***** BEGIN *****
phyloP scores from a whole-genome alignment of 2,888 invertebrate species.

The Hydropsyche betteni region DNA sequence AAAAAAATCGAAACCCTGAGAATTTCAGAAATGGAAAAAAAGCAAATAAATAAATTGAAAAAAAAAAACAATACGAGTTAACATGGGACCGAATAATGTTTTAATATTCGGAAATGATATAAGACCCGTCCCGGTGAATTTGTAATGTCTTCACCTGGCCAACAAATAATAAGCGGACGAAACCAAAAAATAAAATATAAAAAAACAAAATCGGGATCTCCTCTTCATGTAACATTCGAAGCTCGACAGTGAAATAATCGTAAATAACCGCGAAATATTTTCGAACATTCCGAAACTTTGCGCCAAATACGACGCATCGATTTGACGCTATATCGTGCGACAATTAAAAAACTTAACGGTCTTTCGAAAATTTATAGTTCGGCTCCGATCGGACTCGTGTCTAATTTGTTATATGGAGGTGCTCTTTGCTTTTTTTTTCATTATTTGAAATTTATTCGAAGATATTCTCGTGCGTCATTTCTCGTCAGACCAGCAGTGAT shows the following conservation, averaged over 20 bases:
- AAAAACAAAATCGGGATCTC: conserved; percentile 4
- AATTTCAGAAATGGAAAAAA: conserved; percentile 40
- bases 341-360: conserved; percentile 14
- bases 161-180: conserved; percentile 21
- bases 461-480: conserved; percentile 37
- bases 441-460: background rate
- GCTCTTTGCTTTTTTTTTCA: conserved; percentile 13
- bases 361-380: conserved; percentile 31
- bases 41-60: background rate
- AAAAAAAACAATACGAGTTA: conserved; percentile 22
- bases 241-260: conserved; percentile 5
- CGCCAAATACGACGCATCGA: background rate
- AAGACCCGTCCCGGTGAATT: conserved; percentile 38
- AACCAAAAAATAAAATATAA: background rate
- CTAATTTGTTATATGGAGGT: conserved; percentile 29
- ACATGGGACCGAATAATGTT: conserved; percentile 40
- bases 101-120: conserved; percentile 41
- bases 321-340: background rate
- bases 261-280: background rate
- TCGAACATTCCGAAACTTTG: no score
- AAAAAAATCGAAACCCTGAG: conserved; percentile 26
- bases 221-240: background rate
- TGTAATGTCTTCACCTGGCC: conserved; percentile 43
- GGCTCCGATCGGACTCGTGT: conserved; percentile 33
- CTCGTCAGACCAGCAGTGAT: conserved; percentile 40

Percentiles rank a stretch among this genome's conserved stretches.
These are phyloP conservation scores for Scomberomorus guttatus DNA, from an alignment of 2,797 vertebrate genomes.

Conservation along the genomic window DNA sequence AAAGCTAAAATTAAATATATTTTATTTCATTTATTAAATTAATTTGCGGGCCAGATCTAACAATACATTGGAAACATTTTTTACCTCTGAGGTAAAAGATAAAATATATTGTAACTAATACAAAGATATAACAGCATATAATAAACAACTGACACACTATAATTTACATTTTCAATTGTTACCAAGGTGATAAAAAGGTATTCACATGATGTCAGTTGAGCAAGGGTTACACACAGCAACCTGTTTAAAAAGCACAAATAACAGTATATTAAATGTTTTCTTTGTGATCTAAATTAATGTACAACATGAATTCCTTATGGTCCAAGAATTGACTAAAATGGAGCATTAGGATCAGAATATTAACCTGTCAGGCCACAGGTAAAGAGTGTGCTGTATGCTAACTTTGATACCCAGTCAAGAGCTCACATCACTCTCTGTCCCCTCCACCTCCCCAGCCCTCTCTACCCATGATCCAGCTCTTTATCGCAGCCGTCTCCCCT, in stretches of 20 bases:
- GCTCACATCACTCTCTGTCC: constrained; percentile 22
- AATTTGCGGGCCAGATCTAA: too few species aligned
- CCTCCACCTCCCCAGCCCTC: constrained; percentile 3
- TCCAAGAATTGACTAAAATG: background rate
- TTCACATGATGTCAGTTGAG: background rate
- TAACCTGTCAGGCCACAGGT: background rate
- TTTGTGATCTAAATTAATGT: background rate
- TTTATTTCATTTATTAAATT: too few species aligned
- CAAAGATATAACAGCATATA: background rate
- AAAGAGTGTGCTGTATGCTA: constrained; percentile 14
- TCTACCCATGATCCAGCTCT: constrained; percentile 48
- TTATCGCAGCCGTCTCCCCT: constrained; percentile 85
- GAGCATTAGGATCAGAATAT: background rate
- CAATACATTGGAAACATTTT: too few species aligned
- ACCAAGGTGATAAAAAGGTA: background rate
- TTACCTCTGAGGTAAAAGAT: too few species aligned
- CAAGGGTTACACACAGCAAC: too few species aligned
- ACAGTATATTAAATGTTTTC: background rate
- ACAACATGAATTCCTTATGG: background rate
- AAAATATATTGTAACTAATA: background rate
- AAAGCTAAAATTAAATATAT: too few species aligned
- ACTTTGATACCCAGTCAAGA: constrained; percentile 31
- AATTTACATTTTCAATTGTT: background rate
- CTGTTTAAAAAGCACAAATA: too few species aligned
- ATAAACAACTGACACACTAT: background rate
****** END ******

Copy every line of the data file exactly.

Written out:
phyloP scores from a whole-genome alignment of 2,888 invertebrate species.

The Hydropsyche betteni region DNA sequence AAAAAAATCGAAACCCTGAGAATTTCAGAAATGGAAAAAAAGCAAATAAATAAATTGAAAAAAAAAAACAATACGAGTTAACATGGGACCGAATAATGTTTTAATATTCGGAAATGATATAAGACCCGTCCCGGTGAATTTGTAATGTCTTCACCTGGCCAACAAATAATAAGCGGACGAAACCAAAAAATAAAATATAAAAAAACAAAATCGGGATCTCCTCTTCATGTAACATTCGAAGCTCGACAGTGAAATAATCGTAAATAACCGCGAAATATTTTCGAACATTCCGAAACTTTGCGCCAAATACGACGCATCGATTTGACGCTATATCGTGCGACAATTAAAAAACTTAACGGTCTTTCGAAAATTTATAGTTCGGCTCCGATCGGACTCGTGTCTAATTTGTTATATGGAGGTGCTCTTTGCTTTTTTTTTCATTATTTGAAATTTATTCGAAGATATTCTCGTGCGTCATTTCTCGTCAGACCAGCAGTGAT shows the following conservation, averaged over 20 bases:
- AAAAACAAAATCGGGATCTC: conserved; percentile 4
- AATTTCAGAAATGGAAAAAA: conserved; percentile 40
- bases 341-360: conserved; percentile 14
- bases 161-180: conserved; percentile 21
- bases 461-480: conserved; percentile 37
- bases 441-460: background rate
- GCTCTTTGCTTTTTTTTTCA: conserved; percentile 13
- bases 361-380: conserved; percentile 31
- bases 41-60: background rate
- AAAAAAAACAATACGAGTTA: conserved; percentile 22
- bases 241-260: conserved; percentile 5
- CGCCAAATACGACGCATCGA: background rate
- AAGACCCGTCCCGGTGAATT: conserved; percentile 38
- AACCAAAAAATAAAATATAA: background rate
- CTAATTTGTTATATGGAGGT: conserved; percentile 29
- ACATGGGACCGAATAATGTT: conserved; percentile 40
- bases 101-120: conserved; percentile 41
- bases 321-340: background rate
- bases 261-280: background rate
- TCGAACATTCCGAAACTTTG: no score
- AAAAAAATCGAAACCCTGAG: conserved; percentile 26
- bases 221-240: background rate
- TGTAATGTCTTCACCTGGCC: conserved; percentile 43
- GGCTCCGATCGGACTCGTGT: conserved; percentile 33
- CTCGTCAGACCAGCAGTGAT: conserved; percentile 40

Percentiles rank a stretch among this genome's conserved stretches.
These are phyloP conservation scores for Scomberomorus guttatus DNA, from an alignment of 2,797 vertebrate genomes.

Conservation along the genomic window DNA sequence AAAGCTAAAATTAAATATATTTTATTTCATTTATTAAATTAATTTGCGGGCCAGATCTAACAATACATTGGAAACATTTTTTACCTCTGAGGTAAAAGATAAAATATATTGTAACTAATACAAAGATATAACAGCATATAATAAACAACTGACACACTATAATTTACATTTTCAATTGTTACCAAGGTGATAAAAAGGTATTCACATGATGTCAGTTGAGCAAGGGTTACACACAGCAACCTGTTTAAAAAGCACAAATAACAGTATATTAAATGTTTTCTTTGTGATCTAAATTAATGTACAACATGAATTCCTTATGGTCCAAGAATTGACTAAAATGGAGCATTAGGATCAGAATATTAACCTGTCAGGCCACAGGTAAAGAGTGTGCTGTATGCTAACTTTGATACCCAGTCAAGAGCTCACATCACTCTCTGTCCCCTCCACCTCCCCAGCCCTCTCTACCCATGATCCAGCTCTTTATCGCAGCCGTCTCCCCT, in stretches of 20 bases:
- GCTCACATCACTCTCTGTCC: constrained; percentile 22
- AATTTGCGGGCCAGATCTAA: too few species aligned
- CCTCCACCTCCCCAGCCCTC: constrained; percentile 3
- TCCAAGAATTGACTAAAATG: background rate
- TTCACATGATGTCAGTTGAG: background rate
- TAACCTGTCAGGCCACAGGT: background rate
- TTTGTGATCTAAATTAATGT: background rate
- TTTATTTCATTTATTAAATT: too few species aligned
- CAAAGATATAACAGCATATA: background rate
- AAAGAGTGTGCTGTATGCTA: constrained; percentile 14
- TCTACCCATGATCCAGCTCT: constrained; percentile 48
- TTATCGCAGCCGTCTCCCCT: constrained; percentile 85
- GAGCATTAGGATCAGAATAT: background rate
- CAATACATTGGAAACATTTT: too few species aligned
- ACCAAGGTGATAAAAAGGTA: background rate
- TTACCTCTGAGGTAAAAGAT: too few species aligned
- CAAGGGTTACACACAGCAAC: too few species aligned
- ACAGTATATTAAATGTTTTC: background rate
- ACAACATGAATTCCTTATGG: background rate
- AAAATATATTGTAACTAATA: background rate
- AAAGCTAAAATTAAATATAT: too few species aligned
- ACTTTGATACCCAGTCAAGA: constrained; percentile 31
- AATTTACATTTTCAATTGTT: background rate
- CTGTTTAAAAAGCACAAATA: too few species aligned
- ATAAACAACTGACACACTAT: background rate